The Fall River Manufactory was established by David Anthony and others in 1813. That same year, the Troy Cotton & Woolen Manufactory was also founded, by a group of investors led by Oliver Chace, from Swansea, who had worked as a carpenter for Samuel Slater in his early years. The Troy Mill opened in 1814, at the upper end of the falls.
In 1821, Colonel Richard Borden established the Fall River Iron Works, along with Maj. Bradford Durfee at the lower part of the Quequechan River. Durfee was a shipwright, and Borden was the owner of a grist mill. After an uncertain start, in which some early investors pulled out, the Fall River Iron Works was incorporated in 1825. The Iron Works began producing nails, bar stock, and other items such as bands for casks in the nearby New Bedford whaling industry. They soon gained a reputation for producing nails of high quality, and business flourished. In 1827, Col. Borden began regular steamship service to Providence, Rhode Island.
The American Print Works was established in 1835 by Holder Borden, uncle of Colonel Richard. With the leadership of the Borden family, the American Print Works (later known as the American Printing Company) became the largest and most important textile company in the city, employing thousands at its peak in the early 20th century. Richard Borden also constructed the Metacomet Mill in 1847, which today is the oldest remaining textile (cloth-producing) mill in the city, located on Anawan Street.
By 1845, the Quequechan's power had been all but maximized. The Massasoit Steam Mill was established in 1846, above the dam near the end of Pleasant Street. However, it would be another decade or so when improvements in the steam engine by George Corliss would enable the construction of the first large steam-powered mill in the city, the Union Mills in 1859.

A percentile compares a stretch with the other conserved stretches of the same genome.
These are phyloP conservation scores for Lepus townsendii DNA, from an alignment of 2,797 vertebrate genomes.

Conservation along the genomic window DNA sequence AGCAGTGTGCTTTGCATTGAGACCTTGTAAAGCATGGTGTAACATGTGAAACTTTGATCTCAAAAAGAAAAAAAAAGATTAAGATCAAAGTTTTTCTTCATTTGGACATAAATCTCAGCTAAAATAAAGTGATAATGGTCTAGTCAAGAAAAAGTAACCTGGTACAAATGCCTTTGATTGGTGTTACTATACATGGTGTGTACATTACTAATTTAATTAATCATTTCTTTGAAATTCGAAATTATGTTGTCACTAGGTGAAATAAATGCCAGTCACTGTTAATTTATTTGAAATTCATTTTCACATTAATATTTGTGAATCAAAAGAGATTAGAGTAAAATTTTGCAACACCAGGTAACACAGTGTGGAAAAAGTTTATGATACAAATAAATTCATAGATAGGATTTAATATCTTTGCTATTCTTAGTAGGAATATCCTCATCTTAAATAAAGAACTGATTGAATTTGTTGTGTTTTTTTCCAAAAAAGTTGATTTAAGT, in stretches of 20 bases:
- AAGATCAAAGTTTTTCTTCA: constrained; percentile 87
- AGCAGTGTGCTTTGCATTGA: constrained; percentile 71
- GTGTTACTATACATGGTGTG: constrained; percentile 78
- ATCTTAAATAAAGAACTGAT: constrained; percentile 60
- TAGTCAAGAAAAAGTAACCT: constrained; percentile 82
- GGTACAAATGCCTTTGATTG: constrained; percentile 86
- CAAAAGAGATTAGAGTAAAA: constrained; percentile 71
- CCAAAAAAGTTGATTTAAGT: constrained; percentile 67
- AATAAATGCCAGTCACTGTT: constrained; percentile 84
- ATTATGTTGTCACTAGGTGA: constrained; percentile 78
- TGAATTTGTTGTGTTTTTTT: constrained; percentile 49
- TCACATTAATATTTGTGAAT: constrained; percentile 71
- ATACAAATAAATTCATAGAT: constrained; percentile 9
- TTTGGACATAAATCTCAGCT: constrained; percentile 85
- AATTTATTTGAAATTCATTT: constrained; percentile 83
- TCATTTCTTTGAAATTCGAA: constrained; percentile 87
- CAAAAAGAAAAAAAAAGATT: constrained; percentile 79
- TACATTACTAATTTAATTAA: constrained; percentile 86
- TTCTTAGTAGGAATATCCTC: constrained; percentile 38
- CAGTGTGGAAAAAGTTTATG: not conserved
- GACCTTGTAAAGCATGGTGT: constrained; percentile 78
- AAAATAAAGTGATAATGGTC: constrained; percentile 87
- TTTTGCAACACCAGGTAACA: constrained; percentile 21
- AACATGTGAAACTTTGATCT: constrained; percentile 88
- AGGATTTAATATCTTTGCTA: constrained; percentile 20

The advantage of being able to import bales of cotton and coal to fuel the steam engines to Fall River's deep water harbor, and ship out the finished goods also by water, made Fall River the choice of a series of cotton mill magnates. The first railroad line serving Fall River, The Fall River Branch Railroad, was incorporated in 1844 and opened in 1845. Two years later, in 1847, the first regular steamboat service to New York City began. The Fall River Line as it came to be known operated until 1937, and for many years, was the preferred way to travel between Boston and Manhattan. The Old Colony Railroad and Fall River Railroad merged in 1854, forming the Old Colony and Fall River Railroad.
In 1854, Fall River was officially incorporated as a city, and had a population of about 12,000. Its first mayor was James Buffington.
Fall River profited well from the American Civil War and was in a fine position to take advantage of the prosperity that followed. By 1868, it had surpassed Lowell as the leading textile city in America with over 500,000 spindles.
The boom in the 1870s
Then, during 1871 and 1872, a "most dramatic expansion" of the city occurred: 15 new corporations were founded, building 22 new mills throughout the city, while some of the older mills expanded. The city's population increased by 20,000 people during these two years, while overall mill capacity doubled to more than 1,000,000 spindles.
By 1876, the city had 1/6 of all New England cotton capacity and one-half of all print cloth production. The "Spindle City" as it became known, was second in the world to only Manchester, England.
To house the thousands of new workers, mostly Irish and French Canadian immigrants during these years, over 12,000 units of company housing were built. Unlike the well-spaced boardinghouses of early Lowell or the tidy cottages of Rhode Island, worker housing in Fall River consisted of thousands of wood-framed multi-family tenements, usually three-floor "triple-deckers" with up to six apartments. Many more privately owned tenements supplemented the company housing.